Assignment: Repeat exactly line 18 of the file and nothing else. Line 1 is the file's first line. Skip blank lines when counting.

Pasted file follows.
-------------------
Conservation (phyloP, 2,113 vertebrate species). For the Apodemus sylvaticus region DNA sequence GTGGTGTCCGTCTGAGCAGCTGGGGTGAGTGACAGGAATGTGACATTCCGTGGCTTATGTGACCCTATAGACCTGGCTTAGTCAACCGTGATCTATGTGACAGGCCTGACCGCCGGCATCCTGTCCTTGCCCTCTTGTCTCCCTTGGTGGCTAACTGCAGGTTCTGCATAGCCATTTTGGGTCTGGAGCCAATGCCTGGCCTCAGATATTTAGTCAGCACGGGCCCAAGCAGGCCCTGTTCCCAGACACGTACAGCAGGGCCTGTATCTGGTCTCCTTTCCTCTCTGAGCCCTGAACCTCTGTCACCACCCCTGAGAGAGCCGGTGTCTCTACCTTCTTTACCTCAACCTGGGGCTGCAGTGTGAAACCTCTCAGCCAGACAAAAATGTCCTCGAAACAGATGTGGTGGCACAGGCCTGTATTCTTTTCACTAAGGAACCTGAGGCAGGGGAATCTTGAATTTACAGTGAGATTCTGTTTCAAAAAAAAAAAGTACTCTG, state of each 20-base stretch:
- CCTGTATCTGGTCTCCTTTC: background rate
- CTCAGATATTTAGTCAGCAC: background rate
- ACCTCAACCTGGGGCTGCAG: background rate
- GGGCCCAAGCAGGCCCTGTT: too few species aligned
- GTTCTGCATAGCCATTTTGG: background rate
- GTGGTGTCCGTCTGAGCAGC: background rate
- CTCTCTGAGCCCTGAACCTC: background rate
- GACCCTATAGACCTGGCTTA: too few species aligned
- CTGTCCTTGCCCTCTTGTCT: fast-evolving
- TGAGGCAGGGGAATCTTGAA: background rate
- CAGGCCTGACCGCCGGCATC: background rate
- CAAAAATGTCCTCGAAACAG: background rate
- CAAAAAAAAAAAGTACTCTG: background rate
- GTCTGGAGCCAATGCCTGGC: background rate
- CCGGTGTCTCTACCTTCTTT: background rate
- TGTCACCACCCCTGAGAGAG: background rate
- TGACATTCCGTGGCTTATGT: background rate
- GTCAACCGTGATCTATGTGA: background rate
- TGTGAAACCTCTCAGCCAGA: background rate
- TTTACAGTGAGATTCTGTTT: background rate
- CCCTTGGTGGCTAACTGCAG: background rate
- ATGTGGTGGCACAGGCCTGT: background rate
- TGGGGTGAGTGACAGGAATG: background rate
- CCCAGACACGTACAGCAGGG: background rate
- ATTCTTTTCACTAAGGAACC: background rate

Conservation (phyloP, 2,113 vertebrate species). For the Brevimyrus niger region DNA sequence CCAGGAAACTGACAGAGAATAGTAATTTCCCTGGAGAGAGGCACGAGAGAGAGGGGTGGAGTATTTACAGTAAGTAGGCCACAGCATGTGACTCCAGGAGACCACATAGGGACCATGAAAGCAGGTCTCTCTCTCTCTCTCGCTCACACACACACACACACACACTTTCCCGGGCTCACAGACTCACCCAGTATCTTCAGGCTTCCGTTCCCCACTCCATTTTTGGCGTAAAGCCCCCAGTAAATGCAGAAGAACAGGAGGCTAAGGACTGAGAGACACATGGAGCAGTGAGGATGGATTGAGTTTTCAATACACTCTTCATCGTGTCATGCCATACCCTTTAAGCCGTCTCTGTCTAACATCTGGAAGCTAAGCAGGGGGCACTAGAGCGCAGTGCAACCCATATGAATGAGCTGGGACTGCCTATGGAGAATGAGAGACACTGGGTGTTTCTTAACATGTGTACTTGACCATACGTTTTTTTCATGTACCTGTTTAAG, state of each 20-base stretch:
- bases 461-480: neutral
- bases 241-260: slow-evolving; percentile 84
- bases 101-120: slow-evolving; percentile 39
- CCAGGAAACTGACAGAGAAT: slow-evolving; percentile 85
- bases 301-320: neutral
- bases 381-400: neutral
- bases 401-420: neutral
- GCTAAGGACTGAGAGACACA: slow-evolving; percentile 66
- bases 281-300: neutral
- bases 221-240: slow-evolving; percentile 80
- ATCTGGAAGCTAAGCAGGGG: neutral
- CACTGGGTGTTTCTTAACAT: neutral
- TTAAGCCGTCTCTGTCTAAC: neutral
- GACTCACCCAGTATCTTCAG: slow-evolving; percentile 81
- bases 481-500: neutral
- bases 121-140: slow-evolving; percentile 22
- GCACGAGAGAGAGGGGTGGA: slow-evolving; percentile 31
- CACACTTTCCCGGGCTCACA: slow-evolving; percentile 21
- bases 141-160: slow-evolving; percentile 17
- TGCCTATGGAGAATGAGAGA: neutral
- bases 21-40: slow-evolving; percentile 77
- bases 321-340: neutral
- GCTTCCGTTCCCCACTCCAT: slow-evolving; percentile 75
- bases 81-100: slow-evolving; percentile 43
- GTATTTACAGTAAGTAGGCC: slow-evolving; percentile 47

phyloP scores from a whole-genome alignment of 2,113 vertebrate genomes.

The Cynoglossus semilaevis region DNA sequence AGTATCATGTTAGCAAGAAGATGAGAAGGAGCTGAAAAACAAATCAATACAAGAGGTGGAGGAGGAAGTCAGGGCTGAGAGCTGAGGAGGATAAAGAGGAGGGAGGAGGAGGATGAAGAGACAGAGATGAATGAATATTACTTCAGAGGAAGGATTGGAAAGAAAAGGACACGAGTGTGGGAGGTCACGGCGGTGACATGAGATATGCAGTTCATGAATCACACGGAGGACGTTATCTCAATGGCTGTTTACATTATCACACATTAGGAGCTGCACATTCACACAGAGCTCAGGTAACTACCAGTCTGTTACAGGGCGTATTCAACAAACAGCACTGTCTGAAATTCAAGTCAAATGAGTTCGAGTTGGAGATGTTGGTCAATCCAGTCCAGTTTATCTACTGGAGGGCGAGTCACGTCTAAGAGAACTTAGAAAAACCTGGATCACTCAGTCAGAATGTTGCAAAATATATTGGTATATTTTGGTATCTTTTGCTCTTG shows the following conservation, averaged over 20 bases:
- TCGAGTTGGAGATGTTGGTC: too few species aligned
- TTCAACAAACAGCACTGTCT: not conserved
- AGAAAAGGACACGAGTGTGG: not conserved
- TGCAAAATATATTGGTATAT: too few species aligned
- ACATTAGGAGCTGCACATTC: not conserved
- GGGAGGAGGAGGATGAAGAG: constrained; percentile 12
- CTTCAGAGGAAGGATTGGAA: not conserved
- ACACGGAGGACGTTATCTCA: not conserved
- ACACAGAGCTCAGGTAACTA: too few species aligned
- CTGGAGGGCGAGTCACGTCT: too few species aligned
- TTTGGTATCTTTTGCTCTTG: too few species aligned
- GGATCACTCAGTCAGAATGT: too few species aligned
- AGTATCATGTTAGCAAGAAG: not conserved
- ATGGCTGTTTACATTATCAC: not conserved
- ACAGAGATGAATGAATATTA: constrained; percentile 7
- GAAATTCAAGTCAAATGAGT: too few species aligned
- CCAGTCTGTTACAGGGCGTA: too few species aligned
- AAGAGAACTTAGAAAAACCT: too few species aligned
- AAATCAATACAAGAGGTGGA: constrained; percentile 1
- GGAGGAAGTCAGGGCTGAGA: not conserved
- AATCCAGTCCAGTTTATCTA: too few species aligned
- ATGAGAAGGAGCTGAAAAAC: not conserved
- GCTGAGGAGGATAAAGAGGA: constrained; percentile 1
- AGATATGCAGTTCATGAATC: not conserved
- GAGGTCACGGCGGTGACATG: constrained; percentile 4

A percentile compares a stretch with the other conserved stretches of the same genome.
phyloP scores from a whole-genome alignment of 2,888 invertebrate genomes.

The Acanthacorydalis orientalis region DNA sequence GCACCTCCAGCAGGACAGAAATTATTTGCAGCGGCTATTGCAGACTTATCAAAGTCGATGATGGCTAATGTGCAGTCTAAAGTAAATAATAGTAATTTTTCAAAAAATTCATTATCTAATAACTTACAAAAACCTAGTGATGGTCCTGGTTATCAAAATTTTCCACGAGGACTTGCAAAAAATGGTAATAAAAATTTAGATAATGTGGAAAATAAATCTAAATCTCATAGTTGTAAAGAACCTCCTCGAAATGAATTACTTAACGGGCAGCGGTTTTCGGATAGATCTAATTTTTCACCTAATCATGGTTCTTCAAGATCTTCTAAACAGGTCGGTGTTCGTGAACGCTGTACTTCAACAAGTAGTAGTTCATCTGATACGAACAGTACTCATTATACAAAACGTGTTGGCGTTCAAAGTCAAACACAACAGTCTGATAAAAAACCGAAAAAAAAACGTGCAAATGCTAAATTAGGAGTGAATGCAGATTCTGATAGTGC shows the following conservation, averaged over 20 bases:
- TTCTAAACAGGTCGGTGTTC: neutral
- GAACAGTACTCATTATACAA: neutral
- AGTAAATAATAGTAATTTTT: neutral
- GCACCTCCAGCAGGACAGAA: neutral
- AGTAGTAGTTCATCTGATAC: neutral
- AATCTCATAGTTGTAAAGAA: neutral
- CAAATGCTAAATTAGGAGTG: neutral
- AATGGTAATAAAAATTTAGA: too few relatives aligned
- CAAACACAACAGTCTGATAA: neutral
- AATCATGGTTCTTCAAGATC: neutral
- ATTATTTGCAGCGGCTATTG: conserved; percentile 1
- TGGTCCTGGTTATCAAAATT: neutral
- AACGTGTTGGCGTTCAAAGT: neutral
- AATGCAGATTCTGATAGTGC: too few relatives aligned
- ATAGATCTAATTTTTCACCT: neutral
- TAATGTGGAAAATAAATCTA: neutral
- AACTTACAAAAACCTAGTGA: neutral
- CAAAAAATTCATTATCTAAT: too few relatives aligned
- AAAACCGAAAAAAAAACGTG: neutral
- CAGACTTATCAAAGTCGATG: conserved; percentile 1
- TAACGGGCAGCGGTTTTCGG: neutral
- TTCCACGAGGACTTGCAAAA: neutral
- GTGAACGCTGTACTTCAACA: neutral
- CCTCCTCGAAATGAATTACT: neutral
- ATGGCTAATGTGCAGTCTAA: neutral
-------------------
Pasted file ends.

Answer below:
- TGACATTCCGTGGCTTATGT: background rate